My son, Tener, who is now nearly nine months old was never a fan of sleeping without a nipple in his mouth. (Note: Please resist the urge to say “well what man wouldn’t love that?!” This joke has been told again and again. Somewhere around my 95,387 straight day/night awake it lost it’s hilarity.)This baby was/is very latched on in every possible way and even though I consider myself to be a pretty hands-on, attachment parent-ish type of person, this level of latched on was getting… pretty rough.
Not only did my son want to sleep with a boob in his mouth and only with a boob in his mouth, he needed complete and utter silence to sleep for more than like seven(?) seconds. No distractions whatsoever. Let me be clear- COMPLETE AND UTTER SILENCE AND ZERO DISTRACTIONS IS A JOKE WHEN YOU ALSO HAVE A 4-5 YEAR OLD SPECIES FLINGING HER BODY AT YOU EVERY TIME YOU ASK FOR QUIET OR SIT DOWN.
In essence, my son was almost never sleeping, not during the day or the night and it was bad. Real bad. No, he wouldn’t sleep in the car either or wrapped in his ergo/moby wrap/any variation of baby-wearing devices. Yes, I tried them all. Tenny said, via hysterical sobs, “GIVE UP AND GIVE ME YOUR BOOB.” And for lack of a better option, I gave up trying any other means again and again. But then co-sleeping became an endless game of nursing non-stop all night and flailing and rolling and nursing and waking cranky and with red, pathetic eyes every damn day (the baby, not me!… well, yeah, me too). And all hell broke loose. After about 4.5 months of age, this kid wanted to see and do everything regardless of his exhaustion. Some
babies people were just built that way. Wouldn’t you know it, I’d birth that kind of human. I’ve always liked to do things the hard way, I guess (damn, stubborn Aries trait!).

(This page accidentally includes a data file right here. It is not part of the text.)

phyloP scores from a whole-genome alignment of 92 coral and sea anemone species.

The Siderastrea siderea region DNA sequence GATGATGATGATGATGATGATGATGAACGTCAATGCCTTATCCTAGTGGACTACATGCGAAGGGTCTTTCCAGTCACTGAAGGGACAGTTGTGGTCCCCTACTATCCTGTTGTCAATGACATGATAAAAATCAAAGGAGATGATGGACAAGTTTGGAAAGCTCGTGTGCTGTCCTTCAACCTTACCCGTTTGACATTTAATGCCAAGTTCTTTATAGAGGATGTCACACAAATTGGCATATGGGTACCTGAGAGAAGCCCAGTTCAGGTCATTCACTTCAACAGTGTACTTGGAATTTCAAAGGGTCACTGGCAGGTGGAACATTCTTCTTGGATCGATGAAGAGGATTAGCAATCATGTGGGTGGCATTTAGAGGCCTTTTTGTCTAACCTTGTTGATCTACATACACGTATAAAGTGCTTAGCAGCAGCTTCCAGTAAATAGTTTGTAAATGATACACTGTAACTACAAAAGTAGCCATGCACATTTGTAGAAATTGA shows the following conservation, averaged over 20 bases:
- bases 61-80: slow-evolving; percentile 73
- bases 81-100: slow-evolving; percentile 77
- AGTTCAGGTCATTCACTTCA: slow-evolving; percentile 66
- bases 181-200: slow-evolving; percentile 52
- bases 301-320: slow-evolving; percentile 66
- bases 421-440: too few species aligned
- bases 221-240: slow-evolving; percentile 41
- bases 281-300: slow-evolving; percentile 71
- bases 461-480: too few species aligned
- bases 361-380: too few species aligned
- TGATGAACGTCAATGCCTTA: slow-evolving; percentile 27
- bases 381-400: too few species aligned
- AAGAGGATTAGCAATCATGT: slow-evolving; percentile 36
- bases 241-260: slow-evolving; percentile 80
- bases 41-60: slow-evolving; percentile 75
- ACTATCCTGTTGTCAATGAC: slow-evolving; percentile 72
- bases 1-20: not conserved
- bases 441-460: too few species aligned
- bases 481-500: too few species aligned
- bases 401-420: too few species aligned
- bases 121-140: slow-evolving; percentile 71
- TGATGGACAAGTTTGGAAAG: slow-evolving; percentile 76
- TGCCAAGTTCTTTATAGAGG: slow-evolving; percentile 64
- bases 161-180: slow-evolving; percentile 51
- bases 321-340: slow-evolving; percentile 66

Enter: Dawn Braun, gentle sleep-coach extraordinaire and the well-rested voice behind “Well Rested Family” of the Annapolis, Maryland (and surrounding) area. I contacted Dawn who uses the techniques based on the book “Good Night, Sleep Tight” by Kim West, aka, The Sleep Lady when I was absolutely on my last leg, my last bit of patience, energy and had cried all my tears. Tenny was about 7 months at the time and I’d been awake consistently for about three months. I was admittedly, nervous and unsure about any type of sleep-training, even something with the word “gentle” in it. To me, sleep-training seemed unnatural. Babies weren’t meant to be good sleepers. They were supposed to be close to mom all night. They weren’t supposed to be easy. It was an is my feeling that babies need comfort from their parents when they are brand new into this would the same way that they need food. It is as basic a need as any. Sleep training of any kind didn’t really seem natural, but I knew something had to give. Nothing that was going on with my son’s sleep really seemed all that natural, either. He was waking constantly, never sleeping for more than 10-15 minutes and I was losing hope and getting seriously overwhelmed.
After talking to Dawn during our consultation, I started to think of sleeping as a skill and one that I would help him learn to embrace and hopefully be able to use for a lifetime. Some of us come by this skill easily, some of us don’t. One good thing about Dawn, that makes her an excellent sleep coach, is that she was willing to work with what I was comfortable with. I credit most of our success to this fact. If Dawn had tried to push me to let my baby cry too long or had given us other techniques I didn’t feel comfortable with, I probably would’ve quit before we started. But I never felt I was doing anything to scar my baby during the course of our training and I never felt pushed, either.